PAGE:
Here’s something nice and uplifting for you this Monday and just in time for Black History Month: the official video for Esperanza Spalding’s single, “Black Gold,” featuring Algebra Blessett. Her upcoming album, which you can pre-order, Radio Music Society hits stores March 20, 2012.
Former South African president and one of the world’s most revered statesmen, Nelson Mandela, has launched a clothing line. The brand takes its name from Continue reading
Here at SFSG we believe giving is green, but it’s important to know where you’re money is going. False charities give the real ones such a bad name and deters folks from donating to organizations that really help those in need. It’s not enough to never give your money to a charity again and giving blindly may only help you and the corrupt feel good in the end. Continue reading
Reuters Photo: A Congolese mineral trader displays semi-precious tourmaline gem stones in a mud hut at Numbi in eastern Congo. New efforts to clamp down on Congo’s armed groups that finance their existence with minerals sourced from the country’s conflict-wracked east — much of which ends up in laptops, cell phones and jewellery around the world — have been criticized for trying to achieve the impossible and risking the livelihoods of a million people in the area who depend on mining.
Yes. We require all of our suppliers to certify in writing that they use conflict few materials.
But honestly there is no way for them to be sure. Until someone invents a way to chemically trace minerals from the source mine, it’s a very difficult problem.
Sent from my iPhone
~Steve Jobs, kristof.blogs.nytimes.com 
So you’ve heard of “Blood diamonds” but in a recent article at nytimes.com Nicholas D. Kristof wrote about “lood phones.” This phrase simply addresses the electronics many of us use all the time that are made with minerals from places like the Congo where the desire for these minerals fuels atrocities like mass rape and slaughter. Continue reading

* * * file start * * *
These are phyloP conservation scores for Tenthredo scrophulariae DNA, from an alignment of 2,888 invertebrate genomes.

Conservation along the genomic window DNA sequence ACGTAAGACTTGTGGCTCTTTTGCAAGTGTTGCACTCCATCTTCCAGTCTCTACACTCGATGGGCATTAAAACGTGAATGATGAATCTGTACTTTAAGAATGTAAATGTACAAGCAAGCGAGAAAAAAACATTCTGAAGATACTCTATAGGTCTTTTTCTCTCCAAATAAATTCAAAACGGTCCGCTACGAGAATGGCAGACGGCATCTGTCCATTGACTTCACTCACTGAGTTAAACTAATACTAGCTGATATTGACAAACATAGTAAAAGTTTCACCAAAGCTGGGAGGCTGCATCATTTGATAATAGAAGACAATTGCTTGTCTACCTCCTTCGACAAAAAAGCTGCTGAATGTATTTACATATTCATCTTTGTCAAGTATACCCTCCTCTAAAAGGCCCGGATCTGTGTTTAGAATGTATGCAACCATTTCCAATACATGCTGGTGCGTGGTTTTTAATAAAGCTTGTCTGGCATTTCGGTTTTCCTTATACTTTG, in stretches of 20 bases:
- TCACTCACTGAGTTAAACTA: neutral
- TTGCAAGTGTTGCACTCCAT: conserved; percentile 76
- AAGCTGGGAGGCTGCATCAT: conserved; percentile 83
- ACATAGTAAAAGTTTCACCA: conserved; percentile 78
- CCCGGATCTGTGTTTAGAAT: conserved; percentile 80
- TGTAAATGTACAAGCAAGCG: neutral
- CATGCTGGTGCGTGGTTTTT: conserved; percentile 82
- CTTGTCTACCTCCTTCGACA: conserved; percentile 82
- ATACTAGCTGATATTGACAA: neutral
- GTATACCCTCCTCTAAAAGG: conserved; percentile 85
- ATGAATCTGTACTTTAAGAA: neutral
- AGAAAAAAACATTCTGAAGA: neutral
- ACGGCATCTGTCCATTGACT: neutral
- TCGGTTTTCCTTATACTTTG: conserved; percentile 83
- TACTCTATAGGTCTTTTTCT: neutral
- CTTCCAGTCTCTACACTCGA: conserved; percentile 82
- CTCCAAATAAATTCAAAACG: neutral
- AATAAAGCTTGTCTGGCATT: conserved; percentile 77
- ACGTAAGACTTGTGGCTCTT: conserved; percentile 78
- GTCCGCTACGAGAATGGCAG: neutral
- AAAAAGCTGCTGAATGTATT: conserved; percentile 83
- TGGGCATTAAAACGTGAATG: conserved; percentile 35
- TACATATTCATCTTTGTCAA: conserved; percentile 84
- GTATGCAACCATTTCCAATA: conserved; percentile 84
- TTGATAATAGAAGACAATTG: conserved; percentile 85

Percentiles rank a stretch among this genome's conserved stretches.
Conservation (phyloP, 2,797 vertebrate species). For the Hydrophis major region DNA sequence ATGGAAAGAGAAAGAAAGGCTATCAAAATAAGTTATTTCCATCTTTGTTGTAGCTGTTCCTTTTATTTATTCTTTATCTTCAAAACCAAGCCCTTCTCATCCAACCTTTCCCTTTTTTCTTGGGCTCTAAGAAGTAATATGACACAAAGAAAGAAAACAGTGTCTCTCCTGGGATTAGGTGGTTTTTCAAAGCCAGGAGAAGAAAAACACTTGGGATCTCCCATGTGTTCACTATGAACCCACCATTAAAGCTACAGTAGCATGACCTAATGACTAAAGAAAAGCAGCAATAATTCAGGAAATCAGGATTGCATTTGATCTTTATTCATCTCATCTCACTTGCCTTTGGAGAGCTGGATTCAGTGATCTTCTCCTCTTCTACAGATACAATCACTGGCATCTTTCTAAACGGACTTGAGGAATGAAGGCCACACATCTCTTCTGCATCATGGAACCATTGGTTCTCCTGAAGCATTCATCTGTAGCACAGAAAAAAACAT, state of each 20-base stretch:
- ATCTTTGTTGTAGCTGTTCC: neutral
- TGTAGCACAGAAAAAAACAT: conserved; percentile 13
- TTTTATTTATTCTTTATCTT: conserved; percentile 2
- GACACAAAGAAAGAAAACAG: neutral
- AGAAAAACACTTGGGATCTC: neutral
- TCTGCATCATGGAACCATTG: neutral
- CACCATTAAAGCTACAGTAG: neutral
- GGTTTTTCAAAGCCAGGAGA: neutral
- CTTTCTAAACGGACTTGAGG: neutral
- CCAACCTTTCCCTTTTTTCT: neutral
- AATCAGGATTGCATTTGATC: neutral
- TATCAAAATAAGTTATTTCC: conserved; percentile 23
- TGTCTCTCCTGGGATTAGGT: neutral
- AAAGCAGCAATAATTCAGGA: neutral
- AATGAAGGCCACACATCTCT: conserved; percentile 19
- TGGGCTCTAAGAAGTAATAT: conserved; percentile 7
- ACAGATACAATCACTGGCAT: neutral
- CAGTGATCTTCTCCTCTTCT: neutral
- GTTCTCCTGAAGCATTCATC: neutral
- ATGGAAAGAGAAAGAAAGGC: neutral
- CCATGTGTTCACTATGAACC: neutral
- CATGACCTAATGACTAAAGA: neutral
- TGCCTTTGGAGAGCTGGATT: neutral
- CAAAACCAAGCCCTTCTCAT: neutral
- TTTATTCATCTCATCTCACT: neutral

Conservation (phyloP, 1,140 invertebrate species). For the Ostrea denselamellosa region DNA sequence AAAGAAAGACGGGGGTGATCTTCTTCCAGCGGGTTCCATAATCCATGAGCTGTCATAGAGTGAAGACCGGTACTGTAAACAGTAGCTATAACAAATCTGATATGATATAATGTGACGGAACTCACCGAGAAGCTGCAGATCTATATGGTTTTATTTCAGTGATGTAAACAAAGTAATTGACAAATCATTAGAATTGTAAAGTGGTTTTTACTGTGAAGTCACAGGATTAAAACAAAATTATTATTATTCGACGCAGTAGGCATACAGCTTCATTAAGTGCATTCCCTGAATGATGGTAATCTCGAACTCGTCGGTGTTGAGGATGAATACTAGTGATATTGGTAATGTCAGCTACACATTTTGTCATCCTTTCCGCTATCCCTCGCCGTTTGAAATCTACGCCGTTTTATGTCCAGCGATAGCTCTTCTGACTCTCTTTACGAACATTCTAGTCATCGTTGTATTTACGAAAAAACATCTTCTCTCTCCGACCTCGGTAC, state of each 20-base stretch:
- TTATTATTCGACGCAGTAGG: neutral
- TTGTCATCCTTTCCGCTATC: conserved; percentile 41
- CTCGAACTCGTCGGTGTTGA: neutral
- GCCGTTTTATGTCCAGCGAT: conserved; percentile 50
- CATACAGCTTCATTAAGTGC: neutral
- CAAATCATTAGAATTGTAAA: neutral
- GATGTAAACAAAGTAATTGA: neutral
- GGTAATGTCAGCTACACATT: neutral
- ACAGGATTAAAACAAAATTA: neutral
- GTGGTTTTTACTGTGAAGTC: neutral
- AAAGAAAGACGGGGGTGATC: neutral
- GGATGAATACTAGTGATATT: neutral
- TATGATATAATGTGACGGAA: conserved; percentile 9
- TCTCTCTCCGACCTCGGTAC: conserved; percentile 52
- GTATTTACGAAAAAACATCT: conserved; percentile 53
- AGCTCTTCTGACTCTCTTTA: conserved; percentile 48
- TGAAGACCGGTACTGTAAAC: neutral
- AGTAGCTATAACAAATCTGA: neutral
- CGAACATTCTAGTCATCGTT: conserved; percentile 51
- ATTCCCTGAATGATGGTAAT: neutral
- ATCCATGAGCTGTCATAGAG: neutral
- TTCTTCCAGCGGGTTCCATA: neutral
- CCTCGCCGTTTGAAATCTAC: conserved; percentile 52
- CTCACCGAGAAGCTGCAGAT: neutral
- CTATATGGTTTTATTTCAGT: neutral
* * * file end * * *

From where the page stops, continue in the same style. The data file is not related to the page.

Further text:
A non vuvuzela event took place this weekend. The G20 or The Group of Twenty established in 1999 to bring together systemically important industrialized and developing economies to discuss key issues in the global economy while simultaneously undermining an already neutered United Nations and deciding the fates of, not just the other nations in the world, but the world. Oh yeah, and diminishing aid to Africa with little fanfare. Continue reading
A recent article at reuters.com has me puzzled. Essentially we have a stack of data from a new study published in the American Journal of Clinical Nutrition and researchers with a lot of speculations that could have disastrous effects. Continue reading
It is a scandal that the G8 are trying to quietly drop the promise they made to the world when millions campaigned to make poverty history.
The UK government should do all it can to stop this betrayal of the world’s poor at the Canadian G8.” ~Max Lawson, policy adviser for Oxfam, guardian.co.uk
The G8 will gather in Canada this month for the Muskoka summit where Aid to Africa has not been mentioned in a leaked draft communique for the meeting.
At 2005 Gleneagles summit the world’s most industrialized nations committed to provide increase aid to developing countries by around $50 billion a year by 2010. An extra $25 billion in financial assistance was allotted to Africa a year. Continue reading
According to pcworld.com teens may have built your iPhone. Apparently this news was disclosed by Apple itself on its website in a section of their site called “Supplier Responsibility”.
But I don’t own an iPhone and I thought I might be in the clear. Of course I wasn’t. My iPod said it was made in China and maybe it’s not lying to me but apple.com report says its inspectors visited facilities in the Czech Republic, Malaysia, the Philippines, Singapore, South Korea, Taiwan, Thailand, China, and the United States.
There were more problems too. Check out Apple: Underage Workers May Have Built Your iPhone at pcworld.com.
When this story broke I saw it in several different places. My first thought was what about the kids in parts of Africa that are knee deep in discarded computers? I don’t think these kids should compete. If we want to care about some of them we should care about all of them.
Further reading: Breeding toxins from dead PCs